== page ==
Kakushigoto – 10 – Prayers, Secrets, and Ghosts

Kakushi gets his team to aim for completion of a new issue in order to score a longer period off, but he only becomes truly motivated when Hime wins an Izu hot springs trip for the period he was aiming for. We get a glimpse at the class division between artists (who can only manage “cheap, close, and short” vacations) and editors (who can go overseas, like Tomaruin to Hawaii). Kakushi ends up working so hard for Hime’s sake, he comes down with a fever, something not at all uncommon among artists who put their work before their health.

When Hime wrote the kanji for “crab” a hundred times and then won a vacation that includes all-you-can-eat crab, Kakushi’s friends decide to draw up some sutras, choosing to believe in the power of prayer. Mind you, Hime wasn’t trying to write a prayer, but punish herself for eating all the chocolate butter biscuits (which, for the record, never last long in my house). But the crab connection was too enticing to ignore particularly for Kakushi’s three suitresses, whose sutras are marriage themed.

Once the Gotou party of three arrives at the Izu onsen (the inn graciously allows pets, so Roku gets to come), the dog starts growling at the adjacent room, which has a suspicious “under renovation” sign and strange aura. Kakushi is also anxious about Hime going to the woman’s side of the baths all alone, and so recruits Rasuna and Ami to accompany her. Only when they’re about to go in, Hime comes out, having already enjoyed a nice bath, and showing that she’s a more responsible girl than her dad gives her credit.

Kakushi observes that inns such as this that once hosted classical Japanese writers and other people of note must have its share of secrets. However, while in the restaurant he watches as everyone starts confessing their secrets one by one, from revealing they’re older or have had work done or that a dog is a mutt and not a Chihuahua. Peer pressure starts building around Kakushi, but he’s saved by a scream from Rasuna, who saw a creepy shadow in the empty room where the famous writer died.

Both the shadow and Roku’s interest turn out to be an ordinary civet peeking in the window. In the morning, Hime learns of the ghost sighting, and while she maintains she’s scared of ghosts, she’s also glad they’re around. She then muses on the reason ghosts are rarely seen and can’t be touched, one of the possible reasons being there are so many ghosts of those who died the world would simply be too crowded for their corporeal forms. It’s Hime’s usual childish whimsy combined with a wisdom and a poetry beyond her years.

Speaking of beyond years…Future Hime remembers all the times her dad came through the veranda trying to put up a brave front, but her being able to sense that he was anxious or depressed about something. Now that she knows of his manga, she assumes that was the job he quit. Then we return to Future Tomaruin and Rasuna. Tomaruin mentions the book that said Kakushi quit because he wasn’t popular, but in reality, he put his pen down willingly.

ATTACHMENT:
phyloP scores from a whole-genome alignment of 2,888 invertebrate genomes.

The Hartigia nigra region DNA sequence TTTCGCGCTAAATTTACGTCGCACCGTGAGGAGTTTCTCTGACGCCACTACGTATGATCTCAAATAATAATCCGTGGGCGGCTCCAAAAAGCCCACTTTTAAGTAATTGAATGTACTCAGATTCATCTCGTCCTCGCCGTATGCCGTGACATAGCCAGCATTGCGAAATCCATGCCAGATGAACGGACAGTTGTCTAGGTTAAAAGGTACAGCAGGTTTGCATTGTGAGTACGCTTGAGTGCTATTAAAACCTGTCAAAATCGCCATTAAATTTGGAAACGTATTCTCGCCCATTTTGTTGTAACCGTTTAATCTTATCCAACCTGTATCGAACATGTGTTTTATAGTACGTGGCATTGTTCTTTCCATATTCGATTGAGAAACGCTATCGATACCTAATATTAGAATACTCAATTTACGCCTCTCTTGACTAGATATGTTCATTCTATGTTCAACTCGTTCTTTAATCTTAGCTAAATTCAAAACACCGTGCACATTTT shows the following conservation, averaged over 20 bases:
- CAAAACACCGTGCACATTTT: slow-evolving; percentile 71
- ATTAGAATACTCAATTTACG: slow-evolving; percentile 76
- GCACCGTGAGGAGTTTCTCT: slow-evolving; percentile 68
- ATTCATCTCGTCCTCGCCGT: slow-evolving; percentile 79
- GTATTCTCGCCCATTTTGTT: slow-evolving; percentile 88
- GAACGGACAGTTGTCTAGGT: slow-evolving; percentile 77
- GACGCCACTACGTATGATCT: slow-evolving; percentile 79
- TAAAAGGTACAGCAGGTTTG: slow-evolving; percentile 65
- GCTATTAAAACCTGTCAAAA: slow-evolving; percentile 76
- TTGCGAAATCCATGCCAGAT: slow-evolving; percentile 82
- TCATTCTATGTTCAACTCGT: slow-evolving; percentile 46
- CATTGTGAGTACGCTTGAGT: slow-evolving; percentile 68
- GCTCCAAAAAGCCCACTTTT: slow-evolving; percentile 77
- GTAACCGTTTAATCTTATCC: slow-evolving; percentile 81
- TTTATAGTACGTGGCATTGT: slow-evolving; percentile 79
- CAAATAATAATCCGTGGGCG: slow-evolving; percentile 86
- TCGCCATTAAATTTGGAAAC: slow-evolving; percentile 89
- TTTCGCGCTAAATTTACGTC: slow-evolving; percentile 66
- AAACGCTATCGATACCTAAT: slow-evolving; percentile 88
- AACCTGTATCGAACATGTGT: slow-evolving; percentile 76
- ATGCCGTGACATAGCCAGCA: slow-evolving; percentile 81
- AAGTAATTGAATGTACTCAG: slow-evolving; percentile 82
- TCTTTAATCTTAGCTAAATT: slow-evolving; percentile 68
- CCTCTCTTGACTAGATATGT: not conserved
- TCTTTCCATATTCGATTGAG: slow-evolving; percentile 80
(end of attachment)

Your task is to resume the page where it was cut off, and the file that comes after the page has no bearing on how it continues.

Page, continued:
Why? Simple: his wife was lost at sea in a highly-publicized accident. Rasuna posits that such a horrific tragedy was anathema to a gag manga artist’s mystique, and Kakushi came to believe he couldn’t make anyone laugh anymore due to the tremendous grief in his heart from the incident in his private life. Yet, as we see in the present day, he kept creating gag manga after his wife’s death, hid his grief from his readers (which obviously tracks with both his name and the show’s title).

So did the public reveal of his wife’s loss not come until the period between the present and future timelines? And if he’s not dead in the future, could he be searching for her? With two episodes remaining, some key connecting pieces of this bittersweet puzzle have yet to be revealed.

Dantalian no Shoka 5

Yet another solid outing for Dantalian no Shoka. What the famous courtesan Viola lacks in memories and answers, she makes up for in charm and beauty, such that no less than five wealthy suitors propose to marry her, promising to retrieve five phantom books for some unspecified use.

Turns out this Viola lady is too good to be true, as in she’s a homonculus, created by a true magician of a level that surprises even Dalian. Count Megar is his name, and he has a mustache to twirl and everything. He wants her back so he can dissect her, so he unleashes magical attacks her hapless suitors cannot hope to defend. This makes for some excellent action sequences.

Enter Dalian, who lets Huey unlock the biblioteca and grab the real books. The magician’s illusory magic is neutralized, and the battle ends with a stalemate, though everyone is saved. We also see the lilac-haried Inner Dalian, who interacts with young Huey, and tells him she’d forgotten about lonliness until he arrived. She may give him a hard time, but there’s definitely affection there, and Huey knows it.


Rating: 3.5